While it remains to be seen just how explosive Nance will be following the knee injury that ended his junior season, the fact of the matter is that he can affect the game in a variety of ways. Nance finished last season ranked in the top ten in the Mountain West in scoring (tenth- 15.4 ppg), rebounding (sixth- 8.6 rpg), field goal percentage (second- 54.4%), steals (fifth- 1.4 spg) and blocked shots (fourth- 2.1 bpg). He’s certainly capable of putting together a similar season in 2014-15.

THE REST OF THE ALL-MOUNTAIN WEST FIRST TEAM:

  • Anthony Drmic, Boise State: Averaged 15.9 ppg and 4.5 rpg last season, and he’s a better perimeter shooter than he showed as a junior (34.1% 3PT).
  • Daniel Bejarano, Colorado State: Bejarano followed up his Sixth Man of the Year award in 2013 with a first team All-Mountain West spot as a redshirt junior.
  • Winston Shepard, San Diego State: Shepard will be key for the Aztecs as they look to account for the loss of Xavier Thames. And if Shepard can make opponents at least respect his jump shot, look out.
  • J.J. Avila, Colorado State: Avila came in and earned third team all-conference honors in his first season at CSU, averaging 16.6 points and 7.4 rebounds per game.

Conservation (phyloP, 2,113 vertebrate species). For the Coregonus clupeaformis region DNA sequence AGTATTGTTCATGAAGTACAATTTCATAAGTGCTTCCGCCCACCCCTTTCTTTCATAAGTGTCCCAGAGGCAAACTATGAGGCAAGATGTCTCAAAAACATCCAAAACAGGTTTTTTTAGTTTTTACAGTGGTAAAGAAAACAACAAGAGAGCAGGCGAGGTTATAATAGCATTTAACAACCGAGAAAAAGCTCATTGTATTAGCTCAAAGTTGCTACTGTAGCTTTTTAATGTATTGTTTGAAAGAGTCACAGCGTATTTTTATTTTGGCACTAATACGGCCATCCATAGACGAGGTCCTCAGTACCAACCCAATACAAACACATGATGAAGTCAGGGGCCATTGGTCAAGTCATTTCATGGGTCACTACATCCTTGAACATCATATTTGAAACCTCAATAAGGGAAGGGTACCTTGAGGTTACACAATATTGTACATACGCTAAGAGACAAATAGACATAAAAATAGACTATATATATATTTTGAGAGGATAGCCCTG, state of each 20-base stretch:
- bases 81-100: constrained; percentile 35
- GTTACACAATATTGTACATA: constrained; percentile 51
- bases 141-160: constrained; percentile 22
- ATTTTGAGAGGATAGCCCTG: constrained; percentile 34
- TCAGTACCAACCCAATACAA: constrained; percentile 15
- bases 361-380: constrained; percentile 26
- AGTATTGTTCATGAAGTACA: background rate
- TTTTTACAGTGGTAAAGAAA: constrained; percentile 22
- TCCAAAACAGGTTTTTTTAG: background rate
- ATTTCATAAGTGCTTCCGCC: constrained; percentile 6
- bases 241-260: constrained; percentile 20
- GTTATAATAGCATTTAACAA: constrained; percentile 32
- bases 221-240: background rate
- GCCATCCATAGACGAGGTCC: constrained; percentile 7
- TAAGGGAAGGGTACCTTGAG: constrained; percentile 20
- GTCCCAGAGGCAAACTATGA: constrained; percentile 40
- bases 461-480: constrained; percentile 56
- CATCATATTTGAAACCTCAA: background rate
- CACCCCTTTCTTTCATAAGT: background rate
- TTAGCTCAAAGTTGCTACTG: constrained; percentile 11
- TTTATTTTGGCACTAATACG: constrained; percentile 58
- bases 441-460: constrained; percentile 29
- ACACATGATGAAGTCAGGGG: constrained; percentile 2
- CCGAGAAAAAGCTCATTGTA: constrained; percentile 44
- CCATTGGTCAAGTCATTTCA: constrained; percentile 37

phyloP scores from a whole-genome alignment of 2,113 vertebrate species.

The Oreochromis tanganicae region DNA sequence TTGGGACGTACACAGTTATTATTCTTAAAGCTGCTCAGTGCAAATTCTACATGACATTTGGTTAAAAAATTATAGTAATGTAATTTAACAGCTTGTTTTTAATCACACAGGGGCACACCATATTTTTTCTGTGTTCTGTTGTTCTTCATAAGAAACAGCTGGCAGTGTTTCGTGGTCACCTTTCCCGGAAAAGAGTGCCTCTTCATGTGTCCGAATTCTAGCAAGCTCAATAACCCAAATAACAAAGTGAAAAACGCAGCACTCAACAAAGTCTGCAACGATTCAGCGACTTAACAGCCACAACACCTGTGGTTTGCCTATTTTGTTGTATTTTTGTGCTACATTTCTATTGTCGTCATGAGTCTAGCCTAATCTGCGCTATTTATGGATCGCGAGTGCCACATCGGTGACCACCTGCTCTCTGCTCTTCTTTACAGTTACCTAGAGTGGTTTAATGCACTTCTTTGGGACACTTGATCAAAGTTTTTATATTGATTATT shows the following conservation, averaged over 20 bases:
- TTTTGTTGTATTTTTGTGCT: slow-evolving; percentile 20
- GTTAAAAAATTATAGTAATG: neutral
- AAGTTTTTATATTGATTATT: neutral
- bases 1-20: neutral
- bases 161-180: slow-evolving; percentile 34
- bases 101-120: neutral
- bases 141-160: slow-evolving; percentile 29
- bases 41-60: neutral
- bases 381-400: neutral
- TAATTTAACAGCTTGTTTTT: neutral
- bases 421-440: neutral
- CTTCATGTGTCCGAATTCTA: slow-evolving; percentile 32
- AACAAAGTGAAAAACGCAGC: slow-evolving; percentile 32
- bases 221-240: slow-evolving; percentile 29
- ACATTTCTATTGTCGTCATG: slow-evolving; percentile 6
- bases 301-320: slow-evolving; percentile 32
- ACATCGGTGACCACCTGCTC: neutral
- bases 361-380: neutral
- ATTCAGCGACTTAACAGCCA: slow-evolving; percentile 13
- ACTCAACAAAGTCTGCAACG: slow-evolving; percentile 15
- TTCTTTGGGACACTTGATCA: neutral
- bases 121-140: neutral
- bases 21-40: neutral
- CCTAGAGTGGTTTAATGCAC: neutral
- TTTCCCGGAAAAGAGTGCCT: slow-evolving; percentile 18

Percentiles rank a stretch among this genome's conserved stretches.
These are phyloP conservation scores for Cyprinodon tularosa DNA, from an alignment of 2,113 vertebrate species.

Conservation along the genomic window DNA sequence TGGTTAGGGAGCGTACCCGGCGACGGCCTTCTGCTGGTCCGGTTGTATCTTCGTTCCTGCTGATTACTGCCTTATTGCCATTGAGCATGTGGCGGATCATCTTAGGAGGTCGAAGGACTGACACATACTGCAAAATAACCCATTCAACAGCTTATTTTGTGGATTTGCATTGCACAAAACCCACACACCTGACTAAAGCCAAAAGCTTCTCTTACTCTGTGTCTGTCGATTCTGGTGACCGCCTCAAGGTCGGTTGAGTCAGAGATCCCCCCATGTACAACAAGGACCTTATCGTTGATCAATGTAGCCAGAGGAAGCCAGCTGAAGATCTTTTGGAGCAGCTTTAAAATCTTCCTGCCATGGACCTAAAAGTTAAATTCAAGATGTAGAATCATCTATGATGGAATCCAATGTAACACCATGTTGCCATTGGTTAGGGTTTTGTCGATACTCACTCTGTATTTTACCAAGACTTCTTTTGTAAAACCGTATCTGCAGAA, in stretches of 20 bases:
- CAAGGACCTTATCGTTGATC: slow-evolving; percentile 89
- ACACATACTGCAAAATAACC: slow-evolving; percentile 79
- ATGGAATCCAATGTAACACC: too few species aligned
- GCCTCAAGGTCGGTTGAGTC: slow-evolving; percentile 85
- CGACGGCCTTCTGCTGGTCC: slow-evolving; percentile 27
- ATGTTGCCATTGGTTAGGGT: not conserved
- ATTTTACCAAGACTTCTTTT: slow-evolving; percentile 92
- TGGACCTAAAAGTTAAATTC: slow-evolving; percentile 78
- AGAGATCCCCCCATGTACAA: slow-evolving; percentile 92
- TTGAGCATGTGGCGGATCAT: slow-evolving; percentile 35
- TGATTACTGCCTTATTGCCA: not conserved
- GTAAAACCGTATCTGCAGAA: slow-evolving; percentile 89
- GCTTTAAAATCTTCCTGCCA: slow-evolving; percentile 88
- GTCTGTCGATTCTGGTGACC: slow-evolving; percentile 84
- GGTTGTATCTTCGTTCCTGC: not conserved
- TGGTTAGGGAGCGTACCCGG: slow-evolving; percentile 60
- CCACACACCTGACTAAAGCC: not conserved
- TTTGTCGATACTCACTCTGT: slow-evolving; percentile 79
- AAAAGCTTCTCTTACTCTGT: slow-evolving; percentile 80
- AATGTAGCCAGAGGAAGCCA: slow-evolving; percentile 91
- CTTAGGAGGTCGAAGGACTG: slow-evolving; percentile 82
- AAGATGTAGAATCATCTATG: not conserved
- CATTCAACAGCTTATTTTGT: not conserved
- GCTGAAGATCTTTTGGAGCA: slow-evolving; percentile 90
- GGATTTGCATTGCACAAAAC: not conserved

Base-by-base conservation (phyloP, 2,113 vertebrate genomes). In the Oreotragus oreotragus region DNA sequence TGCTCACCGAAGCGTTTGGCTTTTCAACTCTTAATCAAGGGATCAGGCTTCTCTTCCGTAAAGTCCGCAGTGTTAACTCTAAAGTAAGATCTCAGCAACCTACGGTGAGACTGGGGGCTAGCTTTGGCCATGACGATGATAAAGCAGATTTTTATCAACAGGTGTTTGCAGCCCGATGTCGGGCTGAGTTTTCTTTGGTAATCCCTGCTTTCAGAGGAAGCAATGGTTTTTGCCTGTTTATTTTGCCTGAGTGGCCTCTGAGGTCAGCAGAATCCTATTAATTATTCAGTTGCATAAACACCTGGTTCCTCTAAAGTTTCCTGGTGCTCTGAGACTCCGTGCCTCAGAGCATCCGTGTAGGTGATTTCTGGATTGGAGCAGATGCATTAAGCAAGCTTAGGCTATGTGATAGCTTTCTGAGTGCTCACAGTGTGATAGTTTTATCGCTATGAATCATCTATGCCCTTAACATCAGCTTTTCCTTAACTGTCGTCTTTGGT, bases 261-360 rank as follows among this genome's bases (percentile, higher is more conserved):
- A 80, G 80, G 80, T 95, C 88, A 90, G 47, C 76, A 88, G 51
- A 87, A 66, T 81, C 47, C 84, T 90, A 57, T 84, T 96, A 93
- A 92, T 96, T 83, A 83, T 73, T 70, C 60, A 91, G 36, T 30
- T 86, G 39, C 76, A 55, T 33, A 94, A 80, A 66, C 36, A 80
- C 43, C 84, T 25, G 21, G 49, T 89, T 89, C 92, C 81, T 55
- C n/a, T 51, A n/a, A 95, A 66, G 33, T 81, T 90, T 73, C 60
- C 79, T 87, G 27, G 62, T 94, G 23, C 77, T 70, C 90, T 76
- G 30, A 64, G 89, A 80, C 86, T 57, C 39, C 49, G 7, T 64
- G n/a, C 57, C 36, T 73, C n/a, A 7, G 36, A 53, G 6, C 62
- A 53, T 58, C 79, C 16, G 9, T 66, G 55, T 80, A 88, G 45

FIVE MORE NAMES TO KNOW:

  • Dwayne Polee II, San Diego State
  • Rashad Vaughn, UNLV
  • Paul Watson, Fresno State
  • Derrick Marks, Boise State
  • Deshawn Delaney, New Mexico

BREAKOUT STAR: Dwayne Polee, San Diego State

Polee may have finished the season averaging 8.5 points and 3.3 rebounds per game, but he was a different player from February on. Polee scored in double figures in nine of SDSU’s final 14 games, including a stretch of five straight double-digit outings to end the season. And with Thames gone, there’s room for Polee to take another step forward production-wise.

COACH UNDER PRESSURE: David Carter, Nevada

With Dave Rice landing a new deal at UNLV this summer and recruiting well, he’s in good shape for the time being. That brings us to Carter, who despite managing to finish tied for third in the conference last season led his team to an overall record of 15-17. Can the Wolf Pack once again surprise people within the league while also improving their overall record?